Furthermore, PAR values depend on the definition of exposure categories, since the application of software for PAR estimation required dichotomization of the prognostic factors. Consideration of continuous factors or factors with multiple categories was not possible. In addition, elimination of all expositions from the population is unrealistic and hence, the PAR can only be interpreted as the in theory maximum avoidable amount of poor outcome that might be preventable, if in the best scenario all expositions could be eliminated from the population.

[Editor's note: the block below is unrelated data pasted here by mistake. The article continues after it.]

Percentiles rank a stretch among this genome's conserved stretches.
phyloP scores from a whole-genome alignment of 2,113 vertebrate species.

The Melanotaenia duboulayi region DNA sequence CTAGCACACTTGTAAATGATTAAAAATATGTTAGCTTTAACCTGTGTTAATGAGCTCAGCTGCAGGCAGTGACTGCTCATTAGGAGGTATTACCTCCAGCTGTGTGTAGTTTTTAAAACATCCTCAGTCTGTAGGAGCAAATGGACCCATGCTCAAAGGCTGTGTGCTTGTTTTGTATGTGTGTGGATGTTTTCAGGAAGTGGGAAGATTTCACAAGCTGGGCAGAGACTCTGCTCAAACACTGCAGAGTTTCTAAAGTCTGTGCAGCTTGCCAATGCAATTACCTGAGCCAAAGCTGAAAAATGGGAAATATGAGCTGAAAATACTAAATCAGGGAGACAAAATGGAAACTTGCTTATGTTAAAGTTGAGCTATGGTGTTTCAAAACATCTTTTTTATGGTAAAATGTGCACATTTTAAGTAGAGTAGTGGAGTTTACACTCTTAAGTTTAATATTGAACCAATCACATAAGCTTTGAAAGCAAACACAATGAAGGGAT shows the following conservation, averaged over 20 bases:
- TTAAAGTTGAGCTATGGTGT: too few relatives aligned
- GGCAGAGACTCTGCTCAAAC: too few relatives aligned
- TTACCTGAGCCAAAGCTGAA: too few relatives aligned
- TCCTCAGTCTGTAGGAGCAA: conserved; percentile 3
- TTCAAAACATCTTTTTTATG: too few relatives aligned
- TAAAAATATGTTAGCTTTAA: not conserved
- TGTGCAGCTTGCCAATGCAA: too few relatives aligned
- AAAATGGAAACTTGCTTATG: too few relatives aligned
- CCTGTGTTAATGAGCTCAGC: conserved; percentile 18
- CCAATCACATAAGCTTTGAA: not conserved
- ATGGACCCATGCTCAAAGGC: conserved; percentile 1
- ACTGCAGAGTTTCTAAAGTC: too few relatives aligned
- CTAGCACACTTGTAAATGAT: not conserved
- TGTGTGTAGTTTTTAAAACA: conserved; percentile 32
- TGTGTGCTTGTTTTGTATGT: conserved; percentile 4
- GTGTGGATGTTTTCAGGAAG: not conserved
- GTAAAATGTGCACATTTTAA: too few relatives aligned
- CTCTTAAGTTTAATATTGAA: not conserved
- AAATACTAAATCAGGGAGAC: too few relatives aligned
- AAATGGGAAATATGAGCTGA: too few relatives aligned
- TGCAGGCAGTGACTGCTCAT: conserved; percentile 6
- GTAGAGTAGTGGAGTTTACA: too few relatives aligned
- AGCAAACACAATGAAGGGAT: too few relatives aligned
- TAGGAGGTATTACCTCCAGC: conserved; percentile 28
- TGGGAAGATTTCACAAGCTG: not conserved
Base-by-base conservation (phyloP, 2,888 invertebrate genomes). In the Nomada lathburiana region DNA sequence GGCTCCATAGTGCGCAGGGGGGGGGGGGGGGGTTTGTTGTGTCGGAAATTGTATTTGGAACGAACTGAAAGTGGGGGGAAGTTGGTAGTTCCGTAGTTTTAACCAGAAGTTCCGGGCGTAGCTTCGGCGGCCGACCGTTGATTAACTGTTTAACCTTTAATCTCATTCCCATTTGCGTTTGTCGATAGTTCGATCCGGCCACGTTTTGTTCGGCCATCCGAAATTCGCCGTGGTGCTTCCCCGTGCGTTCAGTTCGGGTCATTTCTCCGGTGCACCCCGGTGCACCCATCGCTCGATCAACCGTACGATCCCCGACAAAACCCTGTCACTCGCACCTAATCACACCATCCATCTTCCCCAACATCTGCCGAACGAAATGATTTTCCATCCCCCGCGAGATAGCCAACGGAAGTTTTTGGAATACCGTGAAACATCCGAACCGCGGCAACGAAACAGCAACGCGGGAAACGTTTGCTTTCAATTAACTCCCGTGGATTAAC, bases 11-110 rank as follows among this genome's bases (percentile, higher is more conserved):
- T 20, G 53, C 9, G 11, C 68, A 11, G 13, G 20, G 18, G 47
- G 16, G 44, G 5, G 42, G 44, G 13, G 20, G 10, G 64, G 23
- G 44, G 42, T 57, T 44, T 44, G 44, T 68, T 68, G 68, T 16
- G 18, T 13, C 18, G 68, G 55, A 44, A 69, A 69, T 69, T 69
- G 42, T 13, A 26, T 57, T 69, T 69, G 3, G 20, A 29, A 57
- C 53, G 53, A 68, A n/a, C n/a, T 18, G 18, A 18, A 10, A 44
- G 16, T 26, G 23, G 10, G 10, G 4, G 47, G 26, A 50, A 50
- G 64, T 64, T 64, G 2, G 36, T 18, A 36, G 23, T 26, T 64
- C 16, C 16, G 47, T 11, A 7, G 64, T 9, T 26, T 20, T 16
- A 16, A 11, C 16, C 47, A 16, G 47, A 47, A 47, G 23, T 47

In the present study, we estimated the population impact of known risk factors for death or functional impairment one year after ischemic stroke in a large prospective cohort (PROSCIS-B) and validated the findings in an independent cohort (PROSCIS-M). Both cohorts were designed identically, applied the same study core protocol, and the same statistical approaches were used for analysis. The associations determined from the validation cohort PROSCIS-M were similar to those from PROSCIS-B, except pre-stroke physical disability. Although we observed nominal higher probabilities in disabled compared to non-disabled patients for death (10.7% vs. 4.9%, respectively), but not for dependency (12.0% vs. 14.6%, respectively), no statistically significant associations could be observed in univariable or in multivariable analysis. This fact is probably caused by the small sample size of PROSCIS-M. The effects of age, education and NIHSS were on the same range as observed in PROSCIS-B. The effect of diabetes mellitus pointed in the same direction, but was estimated higher with less precision. The PAR magnitudes for age≥75 years (17.29% vs. 20.89%), and DM (7.61% vs. 10.03%) were comparable between both cohorts. The size of the estimated PAR values was different for physical disability pre-stroke (average PAR 18.48% vs. 2.89%), NIHSS>4 (10.90% vs. 26.13%) and education≤10 years (10.39% vs. 18.86%) for PROSCIS-B and PROSCIS-M. This might be a result of the heterogeneity of both cohorts: in PROSCIS-M, pre-stroke physical disability was less prevalent compared to PROSCIS-B and no significant association with poor outcome was found. In addition, patients in PROSCIS-B had less severe strokes and were younger, which possibly explains the notably smaller amount of poor outcome attributable to NIHSS. Moreover, patients from PROSCIS-M were better educated, which at least partly explains the higher impact of education on poor outcome. All prognostic factors for death or functional impairment after first-ever ischemic stroke in our cohort are in line with those found in previous studies [1–5, 28–32]. Furthermore, we found similar magnitudes of average PAR for age≥75 years (average PAR in PROSCIS-B: 17.29%, PROSCIS-M 20.89%), compared to previous studies applying the same PAR estimation methodology [3, 4]. Values of average PAR for DM varied between previous studies [3, 4], we found an average PAR of 7.61% in PROSCIS-B and 10.03% in PROSCIS-M. NIHSS>4 attributed 27.5% in , 26.13% in PROSCIS-M, but only 10.90% in PROSCIS-B. PAR of physical disability was attributable for between 9% and 17% of death and poor outcome, respectively, in , and for 11% and 15% in , which suggests that the PAR gained from PROSCIS-M might have been under-estimated. Educational level was not considered in previous average PAR estimations, but is a known risk factor for poor outcome . Comparability of PAR estimates with estimates gained in previous studies, however, might still be limited, since different definitions of poor outcome were used, and the amount and types of risk factors considered varied. In , Barthel Index was not considered in the functional assessment, and in , rehospitalization due to stroke was included in the definition of poor outcome. Both studies investigated early complications in addition to sociodemographic and clinical characteristics, and results were reported stratified for mortality and poor outcome within 7 days and 3 months after stroke, respectively.